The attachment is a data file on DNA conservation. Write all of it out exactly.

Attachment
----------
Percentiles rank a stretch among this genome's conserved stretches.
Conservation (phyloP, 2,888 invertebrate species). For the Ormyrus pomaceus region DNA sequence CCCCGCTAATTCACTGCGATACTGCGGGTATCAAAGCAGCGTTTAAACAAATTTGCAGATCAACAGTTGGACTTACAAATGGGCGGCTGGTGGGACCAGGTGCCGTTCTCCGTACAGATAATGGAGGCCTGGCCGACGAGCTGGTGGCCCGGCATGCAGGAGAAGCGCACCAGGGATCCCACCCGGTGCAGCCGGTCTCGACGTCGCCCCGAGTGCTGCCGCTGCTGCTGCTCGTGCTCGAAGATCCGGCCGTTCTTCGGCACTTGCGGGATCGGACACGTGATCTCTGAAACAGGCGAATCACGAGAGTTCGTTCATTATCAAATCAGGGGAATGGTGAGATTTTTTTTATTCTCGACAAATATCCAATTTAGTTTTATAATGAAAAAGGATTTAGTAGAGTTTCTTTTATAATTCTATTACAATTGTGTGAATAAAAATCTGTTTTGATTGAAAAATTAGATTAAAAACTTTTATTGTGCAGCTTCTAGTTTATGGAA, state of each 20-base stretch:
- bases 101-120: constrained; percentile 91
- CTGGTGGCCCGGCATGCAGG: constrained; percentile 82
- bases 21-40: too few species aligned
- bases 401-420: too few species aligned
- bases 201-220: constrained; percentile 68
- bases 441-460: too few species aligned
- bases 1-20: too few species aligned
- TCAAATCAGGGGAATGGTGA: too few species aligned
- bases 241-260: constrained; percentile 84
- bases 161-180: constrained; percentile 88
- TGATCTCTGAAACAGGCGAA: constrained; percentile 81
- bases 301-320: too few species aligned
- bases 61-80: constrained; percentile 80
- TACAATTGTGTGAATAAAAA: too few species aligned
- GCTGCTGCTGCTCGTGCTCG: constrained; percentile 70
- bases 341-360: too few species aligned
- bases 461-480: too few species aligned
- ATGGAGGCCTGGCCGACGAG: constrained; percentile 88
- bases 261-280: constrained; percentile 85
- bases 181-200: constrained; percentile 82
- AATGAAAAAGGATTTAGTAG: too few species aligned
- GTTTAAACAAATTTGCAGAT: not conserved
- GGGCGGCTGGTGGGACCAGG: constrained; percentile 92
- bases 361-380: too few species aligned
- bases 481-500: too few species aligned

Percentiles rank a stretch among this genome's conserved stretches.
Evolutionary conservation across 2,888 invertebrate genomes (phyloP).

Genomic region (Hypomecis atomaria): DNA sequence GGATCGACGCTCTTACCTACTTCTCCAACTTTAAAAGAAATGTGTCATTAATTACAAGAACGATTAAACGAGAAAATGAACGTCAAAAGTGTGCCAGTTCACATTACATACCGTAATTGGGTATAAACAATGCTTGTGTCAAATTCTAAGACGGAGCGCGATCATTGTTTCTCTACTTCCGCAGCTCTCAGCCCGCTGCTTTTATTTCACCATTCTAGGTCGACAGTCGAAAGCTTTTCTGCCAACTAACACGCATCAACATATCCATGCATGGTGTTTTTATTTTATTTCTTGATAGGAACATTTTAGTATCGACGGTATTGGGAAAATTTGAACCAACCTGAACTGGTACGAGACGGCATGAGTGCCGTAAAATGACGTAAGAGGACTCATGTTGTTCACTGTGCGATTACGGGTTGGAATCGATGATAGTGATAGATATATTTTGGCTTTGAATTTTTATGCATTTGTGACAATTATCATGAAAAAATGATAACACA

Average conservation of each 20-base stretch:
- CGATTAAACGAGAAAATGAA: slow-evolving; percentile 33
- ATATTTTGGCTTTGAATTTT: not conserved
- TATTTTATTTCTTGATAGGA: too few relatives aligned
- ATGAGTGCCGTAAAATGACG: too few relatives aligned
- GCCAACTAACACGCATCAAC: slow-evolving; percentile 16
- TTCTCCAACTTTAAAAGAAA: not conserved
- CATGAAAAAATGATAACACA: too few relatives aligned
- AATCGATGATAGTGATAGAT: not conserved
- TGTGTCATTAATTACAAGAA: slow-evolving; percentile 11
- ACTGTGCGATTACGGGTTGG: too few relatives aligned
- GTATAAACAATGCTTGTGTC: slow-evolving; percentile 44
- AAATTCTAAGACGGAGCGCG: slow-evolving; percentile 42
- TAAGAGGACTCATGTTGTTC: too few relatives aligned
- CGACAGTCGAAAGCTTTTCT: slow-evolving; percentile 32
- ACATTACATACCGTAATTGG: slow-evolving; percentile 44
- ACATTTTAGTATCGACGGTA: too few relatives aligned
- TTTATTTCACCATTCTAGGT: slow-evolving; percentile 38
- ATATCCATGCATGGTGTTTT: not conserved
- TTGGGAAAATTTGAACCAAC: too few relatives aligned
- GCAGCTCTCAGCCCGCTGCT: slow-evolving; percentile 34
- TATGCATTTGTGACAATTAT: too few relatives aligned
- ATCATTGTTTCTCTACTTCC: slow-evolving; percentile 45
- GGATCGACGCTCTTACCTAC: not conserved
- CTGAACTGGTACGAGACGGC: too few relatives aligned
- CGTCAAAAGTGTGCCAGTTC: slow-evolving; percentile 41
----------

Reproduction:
Percentiles rank a stretch among this genome's conserved stretches.
Conservation (phyloP, 2,888 invertebrate species). For the Ormyrus pomaceus region DNA sequence CCCCGCTAATTCACTGCGATACTGCGGGTATCAAAGCAGCGTTTAAACAAATTTGCAGATCAACAGTTGGACTTACAAATGGGCGGCTGGTGGGACCAGGTGCCGTTCTCCGTACAGATAATGGAGGCCTGGCCGACGAGCTGGTGGCCCGGCATGCAGGAGAAGCGCACCAGGGATCCCACCCGGTGCAGCCGGTCTCGACGTCGCCCCGAGTGCTGCCGCTGCTGCTGCTCGTGCTCGAAGATCCGGCCGTTCTTCGGCACTTGCGGGATCGGACACGTGATCTCTGAAACAGGCGAATCACGAGAGTTCGTTCATTATCAAATCAGGGGAATGGTGAGATTTTTTTTATTCTCGACAAATATCCAATTTAGTTTTATAATGAAAAAGGATTTAGTAGAGTTTCTTTTATAATTCTATTACAATTGTGTGAATAAAAATCTGTTTTGATTGAAAAATTAGATTAAAAACTTTTATTGTGCAGCTTCTAGTTTATGGAA, state of each 20-base stretch:
- bases 101-120: constrained; percentile 91
- CTGGTGGCCCGGCATGCAGG: constrained; percentile 82
- bases 21-40: too few species aligned
- bases 401-420: too few species aligned
- bases 201-220: constrained; percentile 68
- bases 441-460: too few species aligned
- bases 1-20: too few species aligned
- TCAAATCAGGGGAATGGTGA: too few species aligned
- bases 241-260: constrained; percentile 84
- bases 161-180: constrained; percentile 88
- TGATCTCTGAAACAGGCGAA: constrained; percentile 81
- bases 301-320: too few species aligned
- bases 61-80: constrained; percentile 80
- TACAATTGTGTGAATAAAAA: too few species aligned
- GCTGCTGCTGCTCGTGCTCG: constrained; percentile 70
- bases 341-360: too few species aligned
- bases 461-480: too few species aligned
- ATGGAGGCCTGGCCGACGAG: constrained; percentile 88
- bases 261-280: constrained; percentile 85
- bases 181-200: constrained; percentile 82
- AATGAAAAAGGATTTAGTAG: too few species aligned
- GTTTAAACAAATTTGCAGAT: not conserved
- GGGCGGCTGGTGGGACCAGG: constrained; percentile 92
- bases 361-380: too few species aligned
- bases 481-500: too few species aligned

Percentiles rank a stretch among this genome's conserved stretches.
Evolutionary conservation across 2,888 invertebrate genomes (phyloP).

Genomic region (Hypomecis atomaria): DNA sequence GGATCGACGCTCTTACCTACTTCTCCAACTTTAAAAGAAATGTGTCATTAATTACAAGAACGATTAAACGAGAAAATGAACGTCAAAAGTGTGCCAGTTCACATTACATACCGTAATTGGGTATAAACAATGCTTGTGTCAAATTCTAAGACGGAGCGCGATCATTGTTTCTCTACTTCCGCAGCTCTCAGCCCGCTGCTTTTATTTCACCATTCTAGGTCGACAGTCGAAAGCTTTTCTGCCAACTAACACGCATCAACATATCCATGCATGGTGTTTTTATTTTATTTCTTGATAGGAACATTTTAGTATCGACGGTATTGGGAAAATTTGAACCAACCTGAACTGGTACGAGACGGCATGAGTGCCGTAAAATGACGTAAGAGGACTCATGTTGTTCACTGTGCGATTACGGGTTGGAATCGATGATAGTGATAGATATATTTTGGCTTTGAATTTTTATGCATTTGTGACAATTATCATGAAAAAATGATAACACA

Average conservation of each 20-base stretch:
- CGATTAAACGAGAAAATGAA: slow-evolving; percentile 33
- ATATTTTGGCTTTGAATTTT: not conserved
- TATTTTATTTCTTGATAGGA: too few relatives aligned
- ATGAGTGCCGTAAAATGACG: too few relatives aligned
- GCCAACTAACACGCATCAAC: slow-evolving; percentile 16
- TTCTCCAACTTTAAAAGAAA: not conserved
- CATGAAAAAATGATAACACA: too few relatives aligned
- AATCGATGATAGTGATAGAT: not conserved
- TGTGTCATTAATTACAAGAA: slow-evolving; percentile 11
- ACTGTGCGATTACGGGTTGG: too few relatives aligned
- GTATAAACAATGCTTGTGTC: slow-evolving; percentile 44
- AAATTCTAAGACGGAGCGCG: slow-evolving; percentile 42
- TAAGAGGACTCATGTTGTTC: too few relatives aligned
- CGACAGTCGAAAGCTTTTCT: slow-evolving; percentile 32
- ACATTACATACCGTAATTGG: slow-evolving; percentile 44
- ACATTTTAGTATCGACGGTA: too few relatives aligned
- TTTATTTCACCATTCTAGGT: slow-evolving; percentile 38
- ATATCCATGCATGGTGTTTT: not conserved
- TTGGGAAAATTTGAACCAAC: too few relatives aligned
- GCAGCTCTCAGCCCGCTGCT: slow-evolving; percentile 34
- TATGCATTTGTGACAATTAT: too few relatives aligned
- ATCATTGTTTCTCTACTTCC: slow-evolving; percentile 45
- GGATCGACGCTCTTACCTAC: not conserved
- CTGAACTGGTACGAGACGGC: too few relatives aligned
- CGTCAAAAGTGTGCCAGTTC: slow-evolving; percentile 41